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just to add on the bickie peg discussion , you can still buy bickie pegs today (of which I have a packet in my cupboard ), they have been going since 1925 and were desgined for teething babies to strengthen the jaws and sooth emerging teeth presumably in preparation for a lifetime of chomping biscuits . I gave them to my daughter and although she is only 2 has already developed a preference for bourbons and digestives depending on mood. Even at her tender age she splits the bourbon and licks the cream before eating the whole thing in two parts . This is not something I do but is obviously is instinctive and adds to entertainment value. She is a dunker of digestives however and I do admit she has learnt that skill from mummy.
Also any tips on how to keep fig rolls and the sponge in jaffa cakes fresh ?
ps anyone remember those really huge biscuits from the 70s that were like a large milk digestive the cholcolate was heavily ridged and was very sweet . It was of wagon wheel dimensions???
|Nicey replies: Yes we thought you could still get Bickie Pegs. As for keeping fig rolls and Jaffa cakes fresh we simply don't have that problem, as they all get scoffed so quickly. Other than that I would suggest a very small air tight tin.|
|Graham A. Clay
A newcomer to the site (saw it on the Beeb site), but impressed - especially by the Fig Roll review...my favourites!
Anna's experience with the unwashed Bovril-drinker mug reminded me of a practical joke we played on a colleague some years ago now.
Like the unnamed Bovril-drinker, he was well known in the department for NEVER washing out his mug, despite protestations, letters to the HSE etc. So, one year when he went on summer holiday, we bought a packet of cress, put a nice bit of damp cotton wool in the bottom of the mugs...and let nature take it course - just to make a humorous point, like.
The problem was, we weren't sure of the germination period of cress, so we did it pretty much as soon as he'd gone on leave. This meant that, by the time he came back a fortnight later, the cress had not only grown, but died and begun to compost.. :-P
To those who may be wondering, he DID continue to use the mug, but at least we got him to clean it at least once!!
Graham A. Clay
I would like to sincerely thank you for your recent 21st Century Fig Festival. This page has been a life saver to me and helped save me from a fig worse than distress.
At this point I must point out that I loathe these biscuits. The mere thought of eating one repulses me. It is not so much the biscuit, which is in actual fact usually very tasty (if not slightly figged). No, it is the figgy surprise that lurks inside, ready to snare the unsuspecting defenceless biscuit-eater and force the taste of fig upon them.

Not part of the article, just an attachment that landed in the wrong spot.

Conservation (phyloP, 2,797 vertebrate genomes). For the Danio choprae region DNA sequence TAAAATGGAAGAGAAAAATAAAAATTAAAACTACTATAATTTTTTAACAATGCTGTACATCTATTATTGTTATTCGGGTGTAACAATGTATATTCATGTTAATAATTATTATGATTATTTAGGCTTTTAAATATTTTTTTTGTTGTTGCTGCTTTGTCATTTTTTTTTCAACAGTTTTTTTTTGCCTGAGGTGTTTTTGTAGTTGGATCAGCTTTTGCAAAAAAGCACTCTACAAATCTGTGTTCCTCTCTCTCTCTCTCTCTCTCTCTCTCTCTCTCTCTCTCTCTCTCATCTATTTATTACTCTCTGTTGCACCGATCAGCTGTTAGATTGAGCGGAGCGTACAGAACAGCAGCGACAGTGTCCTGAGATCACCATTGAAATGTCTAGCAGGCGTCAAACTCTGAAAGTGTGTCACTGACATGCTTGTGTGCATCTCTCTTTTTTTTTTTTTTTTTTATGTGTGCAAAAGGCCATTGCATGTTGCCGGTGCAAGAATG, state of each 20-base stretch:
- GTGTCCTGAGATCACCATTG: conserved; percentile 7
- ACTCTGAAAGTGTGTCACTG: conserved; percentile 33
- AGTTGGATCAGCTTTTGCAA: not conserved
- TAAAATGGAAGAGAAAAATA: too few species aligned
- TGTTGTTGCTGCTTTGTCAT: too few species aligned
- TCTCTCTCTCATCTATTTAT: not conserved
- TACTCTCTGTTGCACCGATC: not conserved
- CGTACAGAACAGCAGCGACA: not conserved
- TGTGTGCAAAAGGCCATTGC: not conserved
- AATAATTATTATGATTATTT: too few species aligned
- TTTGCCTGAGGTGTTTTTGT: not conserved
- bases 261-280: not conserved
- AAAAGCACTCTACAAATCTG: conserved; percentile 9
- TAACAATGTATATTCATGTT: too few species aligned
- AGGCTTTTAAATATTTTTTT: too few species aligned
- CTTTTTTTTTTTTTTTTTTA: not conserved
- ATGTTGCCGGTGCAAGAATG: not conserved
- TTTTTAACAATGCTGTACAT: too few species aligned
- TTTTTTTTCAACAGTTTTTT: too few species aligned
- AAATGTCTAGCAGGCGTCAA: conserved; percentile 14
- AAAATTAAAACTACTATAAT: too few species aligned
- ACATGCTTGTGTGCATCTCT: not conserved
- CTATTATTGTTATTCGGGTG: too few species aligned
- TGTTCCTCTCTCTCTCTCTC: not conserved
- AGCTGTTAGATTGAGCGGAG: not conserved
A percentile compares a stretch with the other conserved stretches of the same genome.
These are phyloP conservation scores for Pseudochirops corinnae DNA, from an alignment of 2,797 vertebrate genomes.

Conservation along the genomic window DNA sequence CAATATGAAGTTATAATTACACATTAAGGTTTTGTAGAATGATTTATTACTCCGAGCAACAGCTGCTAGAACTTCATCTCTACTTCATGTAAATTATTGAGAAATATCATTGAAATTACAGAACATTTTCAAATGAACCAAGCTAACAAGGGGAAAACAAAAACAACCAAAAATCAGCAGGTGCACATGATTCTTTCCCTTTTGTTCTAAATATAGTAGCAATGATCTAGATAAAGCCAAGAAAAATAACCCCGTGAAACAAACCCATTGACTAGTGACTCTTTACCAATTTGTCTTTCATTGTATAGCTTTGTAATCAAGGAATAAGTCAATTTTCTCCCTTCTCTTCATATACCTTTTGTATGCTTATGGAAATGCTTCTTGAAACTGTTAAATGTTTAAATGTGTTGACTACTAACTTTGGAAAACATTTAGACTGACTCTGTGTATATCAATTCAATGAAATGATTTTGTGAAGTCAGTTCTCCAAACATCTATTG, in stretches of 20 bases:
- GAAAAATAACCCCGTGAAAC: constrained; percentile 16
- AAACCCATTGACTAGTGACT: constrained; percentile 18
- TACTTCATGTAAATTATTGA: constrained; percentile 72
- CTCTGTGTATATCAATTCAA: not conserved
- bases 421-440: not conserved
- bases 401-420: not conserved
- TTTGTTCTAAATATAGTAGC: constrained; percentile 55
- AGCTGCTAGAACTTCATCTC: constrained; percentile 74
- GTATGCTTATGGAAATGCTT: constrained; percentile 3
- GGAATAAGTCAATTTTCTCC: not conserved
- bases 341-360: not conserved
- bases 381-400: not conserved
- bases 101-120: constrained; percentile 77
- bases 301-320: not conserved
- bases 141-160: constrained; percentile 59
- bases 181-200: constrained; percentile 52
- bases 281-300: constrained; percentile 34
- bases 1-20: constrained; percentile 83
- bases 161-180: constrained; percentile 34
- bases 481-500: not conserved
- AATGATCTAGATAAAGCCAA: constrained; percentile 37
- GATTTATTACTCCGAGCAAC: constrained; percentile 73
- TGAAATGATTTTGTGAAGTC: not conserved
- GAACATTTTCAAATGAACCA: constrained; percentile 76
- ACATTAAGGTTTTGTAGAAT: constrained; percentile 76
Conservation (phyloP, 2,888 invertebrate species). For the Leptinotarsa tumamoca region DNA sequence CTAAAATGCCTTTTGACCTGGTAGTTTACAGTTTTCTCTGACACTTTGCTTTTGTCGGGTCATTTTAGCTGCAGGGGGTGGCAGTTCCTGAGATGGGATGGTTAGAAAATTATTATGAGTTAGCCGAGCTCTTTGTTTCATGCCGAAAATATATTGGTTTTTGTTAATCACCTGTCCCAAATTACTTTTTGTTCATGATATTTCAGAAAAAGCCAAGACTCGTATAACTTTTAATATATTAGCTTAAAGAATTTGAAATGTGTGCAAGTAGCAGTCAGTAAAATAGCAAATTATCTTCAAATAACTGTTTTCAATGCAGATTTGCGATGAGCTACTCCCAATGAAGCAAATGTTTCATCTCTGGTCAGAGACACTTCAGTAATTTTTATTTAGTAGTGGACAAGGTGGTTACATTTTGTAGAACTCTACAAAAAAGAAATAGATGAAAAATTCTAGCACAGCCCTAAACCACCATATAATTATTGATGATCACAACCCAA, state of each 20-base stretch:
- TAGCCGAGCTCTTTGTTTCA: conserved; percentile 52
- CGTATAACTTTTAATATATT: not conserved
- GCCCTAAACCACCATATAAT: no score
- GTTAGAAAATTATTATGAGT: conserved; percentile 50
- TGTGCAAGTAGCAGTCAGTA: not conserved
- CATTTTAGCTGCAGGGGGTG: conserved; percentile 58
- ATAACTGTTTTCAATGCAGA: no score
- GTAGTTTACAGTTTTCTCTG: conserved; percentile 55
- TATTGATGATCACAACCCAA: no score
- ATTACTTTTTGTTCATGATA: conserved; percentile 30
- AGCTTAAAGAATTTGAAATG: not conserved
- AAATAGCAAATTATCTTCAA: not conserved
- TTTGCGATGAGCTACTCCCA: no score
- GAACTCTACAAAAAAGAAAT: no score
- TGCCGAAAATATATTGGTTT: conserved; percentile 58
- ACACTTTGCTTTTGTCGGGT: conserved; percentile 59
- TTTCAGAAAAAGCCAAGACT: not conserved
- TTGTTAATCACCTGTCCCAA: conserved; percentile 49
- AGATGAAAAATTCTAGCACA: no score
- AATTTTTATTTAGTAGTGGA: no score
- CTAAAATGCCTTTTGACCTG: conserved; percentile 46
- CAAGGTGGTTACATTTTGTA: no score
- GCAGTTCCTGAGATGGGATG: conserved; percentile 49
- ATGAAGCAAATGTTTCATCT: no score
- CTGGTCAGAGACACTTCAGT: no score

WELL NO MORE. Thanks to your handy fig biscuit identifier, I am now able to select any biscuit I please, safe in the knowledge that I can now spot a fig biscuit at 10 paces. I cannot quite manage 50 paces yet, as my eyes are not so good.
I hope I am not speaking out of turn by bad mouthing - an appropriate term in the biscuit world I think! - these biscuits to you, but I feel I needed to explain the reason for my gratitude.
So thanks to you once again and to your brave fig eating testers. My world is now a safer, tastier place and I wouldn't have it any other way.
|Nicey replies: Thats all well and good, but you may find yourself missing out on
Strawberry Newtons, and Prune filled things from Lu and Apple filled things from McVities. However, this might be a price you are prepared to pay.Dear Sir,
||It's true, some children really do stink of digestives. I always wondered what that smell was and in my observations I have noticed that girls were more inclined towards the digestive aroma whilst the boys smelt more like chicken burgers.|
I was always the one forced to hold their hands during games because I protested a little too loudly about them in front of the teacher.
On another note, has anyone ever made the fatal mistake of eating a dog biscuit instead of a fig roll? They look the same.
|Tom De Saulles
A quick read of your latest biscuit review has left me with the munchies, but it is the New Year and I am trying to lose a few pounds, resulting in large part from the Christmas tin of assorted chocolate biscuits. Can you recommend a healthy yet pleasing biscuit that will help quell any thoughts of chocolate digestives until the diet fizzles out in a week or two and biscuit consumption returns to normal.
Tom De Saulles
|Nicey replies: You know some of the low-fat biscuits aren't to bad at all. There was one some years ago that was a like a low fat Hobnob made for Tesco's I believe. It was really tasty and actually was very crunchy due to the reduced fat. Of course the mighty fig roll is actually pretty good for you, in moderation of course.|